In addition to identifying the original source of the material, the site should identify the evidence on which the material is based. Medical facts and figures should have references (such as citations of articles in medical journals). Also, opinions or advice should be clearly set apart from information that is “evidence-based” (that is, based on research results).
The differences between opinions and researched facts must be clear.
How is information reviewed before it is posted on the Web site?
Many claims are made by statistical association. But association is not the same as cause. Correlation does not mean causation. Causation needs a deeper analysis. I find t particularly disturbing when pharmaceutical companies misrepresent their claims in cases of life threatening illness. You can check out how one steroid constructed body builder was used to promote a body building product fobbing off that people should be smarter than who choose to believe that he hasn’t used other products.
Serious Health websites present the credentials of the author of articles. Are the facts peer reviewed. There is a mass of statistical information all dependent on variables that may throw results. Are tests repeatable or are they a one off fluke?
How large was the sample base?
Over how long a period? How are the conclusions drawn from the research? Is there a qualified editorial board that weeds out fact from fallacy? Even information from reliable sources may require special training in order to evaluate it properly and to determine whether the information applies to your disease or condition.
How current is the information on the Web site?
Often alternative medicine sites quote old, discredited information. (For the record, I am a supporter of some alternative therapies.) It is also di9fficult to compare health data between cultures and time periods when life expectancies are different.
Is the websites updated as new information becomes available?
What information about users does the Web site collect, and why?
Is the site wanting your email so it can advertise products or simply to keep you informed of new research?
How does the Web site choose links to other sites?
For example, a site may quote some impressive statistics and research. But if you follow the associated link you find the research may come from an inferior source that may be slanting the material to its own ends.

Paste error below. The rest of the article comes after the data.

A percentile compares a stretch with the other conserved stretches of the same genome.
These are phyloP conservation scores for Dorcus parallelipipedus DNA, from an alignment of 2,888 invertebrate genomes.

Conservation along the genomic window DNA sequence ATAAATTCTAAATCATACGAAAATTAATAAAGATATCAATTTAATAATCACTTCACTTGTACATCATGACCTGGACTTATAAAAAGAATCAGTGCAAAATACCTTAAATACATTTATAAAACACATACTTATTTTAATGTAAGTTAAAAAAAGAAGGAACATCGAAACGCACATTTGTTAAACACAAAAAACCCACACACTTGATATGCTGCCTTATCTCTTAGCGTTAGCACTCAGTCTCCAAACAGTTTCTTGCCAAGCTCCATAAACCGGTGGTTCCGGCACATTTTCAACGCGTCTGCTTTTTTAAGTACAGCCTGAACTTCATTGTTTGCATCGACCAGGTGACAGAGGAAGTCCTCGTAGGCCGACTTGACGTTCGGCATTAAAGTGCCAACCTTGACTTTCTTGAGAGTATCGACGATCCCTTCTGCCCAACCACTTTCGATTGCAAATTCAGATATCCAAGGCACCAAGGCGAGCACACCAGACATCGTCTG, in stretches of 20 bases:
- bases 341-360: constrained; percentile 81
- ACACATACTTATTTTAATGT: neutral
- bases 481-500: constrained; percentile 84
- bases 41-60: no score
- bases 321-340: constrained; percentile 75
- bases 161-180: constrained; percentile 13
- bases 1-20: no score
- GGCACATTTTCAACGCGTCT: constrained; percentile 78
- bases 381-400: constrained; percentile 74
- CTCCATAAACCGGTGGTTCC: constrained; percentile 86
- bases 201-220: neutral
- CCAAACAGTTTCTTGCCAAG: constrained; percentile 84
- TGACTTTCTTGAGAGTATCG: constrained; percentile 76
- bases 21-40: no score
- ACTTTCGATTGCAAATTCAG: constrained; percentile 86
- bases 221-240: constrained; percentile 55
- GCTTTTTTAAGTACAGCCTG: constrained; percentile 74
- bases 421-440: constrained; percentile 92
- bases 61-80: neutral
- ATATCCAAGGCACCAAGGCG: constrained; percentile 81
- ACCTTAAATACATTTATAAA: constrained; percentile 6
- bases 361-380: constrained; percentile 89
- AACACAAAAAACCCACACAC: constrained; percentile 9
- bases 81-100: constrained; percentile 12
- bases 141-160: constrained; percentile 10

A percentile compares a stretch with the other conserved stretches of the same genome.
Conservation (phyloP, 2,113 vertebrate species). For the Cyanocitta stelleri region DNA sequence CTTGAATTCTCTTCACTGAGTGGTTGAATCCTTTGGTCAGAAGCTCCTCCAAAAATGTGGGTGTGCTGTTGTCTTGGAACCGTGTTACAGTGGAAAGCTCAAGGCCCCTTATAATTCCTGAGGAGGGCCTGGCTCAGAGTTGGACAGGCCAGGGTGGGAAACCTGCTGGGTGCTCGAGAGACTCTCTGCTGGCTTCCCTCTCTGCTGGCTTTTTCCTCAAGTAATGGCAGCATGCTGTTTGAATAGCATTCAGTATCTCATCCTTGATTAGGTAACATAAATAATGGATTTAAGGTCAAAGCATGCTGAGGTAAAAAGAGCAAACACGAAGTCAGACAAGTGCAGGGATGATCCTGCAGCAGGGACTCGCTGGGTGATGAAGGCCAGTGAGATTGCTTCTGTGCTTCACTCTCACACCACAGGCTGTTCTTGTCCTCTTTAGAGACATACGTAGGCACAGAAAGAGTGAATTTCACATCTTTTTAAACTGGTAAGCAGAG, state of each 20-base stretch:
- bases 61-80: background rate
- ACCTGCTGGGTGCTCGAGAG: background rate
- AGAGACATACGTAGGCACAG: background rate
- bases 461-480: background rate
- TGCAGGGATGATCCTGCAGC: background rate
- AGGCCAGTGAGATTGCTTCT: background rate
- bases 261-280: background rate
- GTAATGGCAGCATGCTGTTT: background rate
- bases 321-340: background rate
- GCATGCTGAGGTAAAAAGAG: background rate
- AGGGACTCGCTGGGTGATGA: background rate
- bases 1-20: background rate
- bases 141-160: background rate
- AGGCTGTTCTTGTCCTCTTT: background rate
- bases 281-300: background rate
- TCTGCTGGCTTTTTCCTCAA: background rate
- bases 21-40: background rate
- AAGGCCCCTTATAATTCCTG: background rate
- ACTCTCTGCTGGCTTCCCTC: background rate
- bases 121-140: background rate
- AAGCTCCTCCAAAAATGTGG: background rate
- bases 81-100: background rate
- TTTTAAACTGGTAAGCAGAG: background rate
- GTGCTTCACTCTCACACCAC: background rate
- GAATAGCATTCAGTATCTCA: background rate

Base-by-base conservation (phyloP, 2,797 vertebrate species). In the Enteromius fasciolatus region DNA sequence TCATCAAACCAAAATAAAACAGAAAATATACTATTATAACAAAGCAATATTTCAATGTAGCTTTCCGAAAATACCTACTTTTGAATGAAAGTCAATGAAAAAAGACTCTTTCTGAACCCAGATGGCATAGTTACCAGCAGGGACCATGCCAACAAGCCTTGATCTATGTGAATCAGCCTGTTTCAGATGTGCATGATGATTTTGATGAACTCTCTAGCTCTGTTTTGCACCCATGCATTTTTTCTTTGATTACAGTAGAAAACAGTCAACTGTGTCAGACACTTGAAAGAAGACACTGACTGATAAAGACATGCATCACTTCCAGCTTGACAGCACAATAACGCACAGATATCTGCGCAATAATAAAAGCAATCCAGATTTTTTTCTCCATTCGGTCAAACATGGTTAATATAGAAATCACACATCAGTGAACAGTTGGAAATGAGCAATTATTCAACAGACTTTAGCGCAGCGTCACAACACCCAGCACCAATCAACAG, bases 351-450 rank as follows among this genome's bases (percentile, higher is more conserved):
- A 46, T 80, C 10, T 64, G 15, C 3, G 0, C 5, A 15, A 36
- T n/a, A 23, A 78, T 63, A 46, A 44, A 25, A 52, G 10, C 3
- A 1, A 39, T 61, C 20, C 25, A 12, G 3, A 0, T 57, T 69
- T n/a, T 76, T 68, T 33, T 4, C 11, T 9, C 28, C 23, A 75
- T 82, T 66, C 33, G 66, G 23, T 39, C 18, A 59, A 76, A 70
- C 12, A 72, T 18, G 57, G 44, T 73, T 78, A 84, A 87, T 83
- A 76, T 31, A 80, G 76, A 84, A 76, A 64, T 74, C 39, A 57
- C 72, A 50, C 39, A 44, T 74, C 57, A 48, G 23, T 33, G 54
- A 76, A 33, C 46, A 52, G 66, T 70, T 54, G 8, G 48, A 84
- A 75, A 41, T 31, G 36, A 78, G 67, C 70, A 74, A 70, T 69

Be cautious about buying medical products via the Internet.
It is often hard, or expensive, to get a refund and verify quality. Safety, quality and efficacy may be lacking.
Beware of hyped up claims:
- Beware phrases like “scientific breakthrough”, “miraculous cure”, “exclusive product”, “secret formula”, “ancient ingredient”, “without risk”, “anti-ageing”, “improve sexual performance”, and “all natural”;
- Case histories from “cured” customers claiming amazing results.
- A list of symptoms and diseases it is claimed the product cures – for example, claims that one product can cure or treat HIV/AIDS, cancer, arthritis, Alzheimer’s disease, wrinkles, weight problems, memory loss, and so on;
- Advertisements pumping the latest trendy ingredient in the news;
- Claims that the product is available from only one source, for a limited time;
- Testimonials from “famous” medical experts;
- Claims of “no risk” or lack of any risk information – no product or treatment is completely risk-free!
- Claims that a product is “scientifically proven” and “absolutely safe”.
Does the site advertising a health product give the following information:
- product name
- active ingredient(s)
- name of other ingredients known to cause problems to some people
- what to use the product for
- when not to use the product (for example, in pregnancy, allergies, interactions with other medicines or foods)
- how to use the product
- possible undesired effects
- how to store the product
- manufacturer’s name and contact information
- last update of the information
- Products with the same name may contain different ingredients in different countries.
Hopefully Graeme Samuel is right, and international cooperation will make it harder for scammers to use the net to sell bogus health information.